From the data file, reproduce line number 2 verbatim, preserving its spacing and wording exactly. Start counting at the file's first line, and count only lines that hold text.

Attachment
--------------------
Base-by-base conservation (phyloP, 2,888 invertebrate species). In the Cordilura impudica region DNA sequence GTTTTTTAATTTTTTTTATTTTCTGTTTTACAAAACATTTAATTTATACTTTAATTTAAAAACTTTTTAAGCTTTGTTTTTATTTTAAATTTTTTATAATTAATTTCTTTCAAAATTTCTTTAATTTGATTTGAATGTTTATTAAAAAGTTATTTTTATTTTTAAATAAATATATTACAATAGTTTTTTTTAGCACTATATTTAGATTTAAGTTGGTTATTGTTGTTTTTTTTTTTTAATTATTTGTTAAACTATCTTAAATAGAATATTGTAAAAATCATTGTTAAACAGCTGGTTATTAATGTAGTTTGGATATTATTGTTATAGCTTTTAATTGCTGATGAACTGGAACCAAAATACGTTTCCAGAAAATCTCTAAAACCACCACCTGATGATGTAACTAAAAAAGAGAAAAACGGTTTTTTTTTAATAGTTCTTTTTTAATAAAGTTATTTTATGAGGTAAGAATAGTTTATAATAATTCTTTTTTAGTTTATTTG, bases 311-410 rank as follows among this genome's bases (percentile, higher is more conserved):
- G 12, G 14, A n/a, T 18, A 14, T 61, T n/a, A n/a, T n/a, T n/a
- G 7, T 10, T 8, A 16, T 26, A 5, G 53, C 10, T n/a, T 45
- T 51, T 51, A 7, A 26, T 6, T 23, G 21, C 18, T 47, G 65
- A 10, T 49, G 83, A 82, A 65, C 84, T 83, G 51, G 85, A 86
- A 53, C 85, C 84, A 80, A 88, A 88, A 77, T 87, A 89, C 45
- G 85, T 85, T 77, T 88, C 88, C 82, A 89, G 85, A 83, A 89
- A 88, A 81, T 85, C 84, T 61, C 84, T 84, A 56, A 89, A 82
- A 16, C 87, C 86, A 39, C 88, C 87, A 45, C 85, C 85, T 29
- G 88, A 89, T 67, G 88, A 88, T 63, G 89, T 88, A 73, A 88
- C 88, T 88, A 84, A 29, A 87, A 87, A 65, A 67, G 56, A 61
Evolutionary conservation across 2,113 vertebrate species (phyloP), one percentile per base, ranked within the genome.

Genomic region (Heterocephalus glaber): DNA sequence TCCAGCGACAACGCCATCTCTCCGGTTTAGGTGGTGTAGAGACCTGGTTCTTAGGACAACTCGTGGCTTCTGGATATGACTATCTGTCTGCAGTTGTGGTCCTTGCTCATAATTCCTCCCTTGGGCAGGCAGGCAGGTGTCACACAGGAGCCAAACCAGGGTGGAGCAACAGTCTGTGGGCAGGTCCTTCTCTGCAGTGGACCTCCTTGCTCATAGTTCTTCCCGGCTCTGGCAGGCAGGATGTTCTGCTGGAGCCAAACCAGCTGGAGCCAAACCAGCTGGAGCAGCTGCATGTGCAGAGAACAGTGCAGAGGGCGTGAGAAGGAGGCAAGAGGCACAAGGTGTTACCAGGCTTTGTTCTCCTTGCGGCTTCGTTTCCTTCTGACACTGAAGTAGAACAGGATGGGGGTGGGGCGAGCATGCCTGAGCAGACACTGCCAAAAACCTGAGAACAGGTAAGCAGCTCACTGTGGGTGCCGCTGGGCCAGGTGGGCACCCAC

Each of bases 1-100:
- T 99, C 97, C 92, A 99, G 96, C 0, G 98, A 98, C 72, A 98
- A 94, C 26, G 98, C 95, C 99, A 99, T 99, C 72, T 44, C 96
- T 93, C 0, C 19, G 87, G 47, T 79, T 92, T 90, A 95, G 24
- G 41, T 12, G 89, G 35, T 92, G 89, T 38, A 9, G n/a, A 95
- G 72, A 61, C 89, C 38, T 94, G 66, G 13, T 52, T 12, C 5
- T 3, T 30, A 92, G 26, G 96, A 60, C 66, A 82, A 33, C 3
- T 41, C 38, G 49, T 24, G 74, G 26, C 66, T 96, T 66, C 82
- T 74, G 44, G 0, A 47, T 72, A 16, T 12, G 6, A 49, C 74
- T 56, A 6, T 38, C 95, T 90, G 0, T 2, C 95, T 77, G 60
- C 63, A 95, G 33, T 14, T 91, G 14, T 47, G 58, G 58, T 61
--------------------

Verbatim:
- G 12, G 14, A n/a, T 18, A 14, T 61, T n/a, A n/a, T n/a, T n/a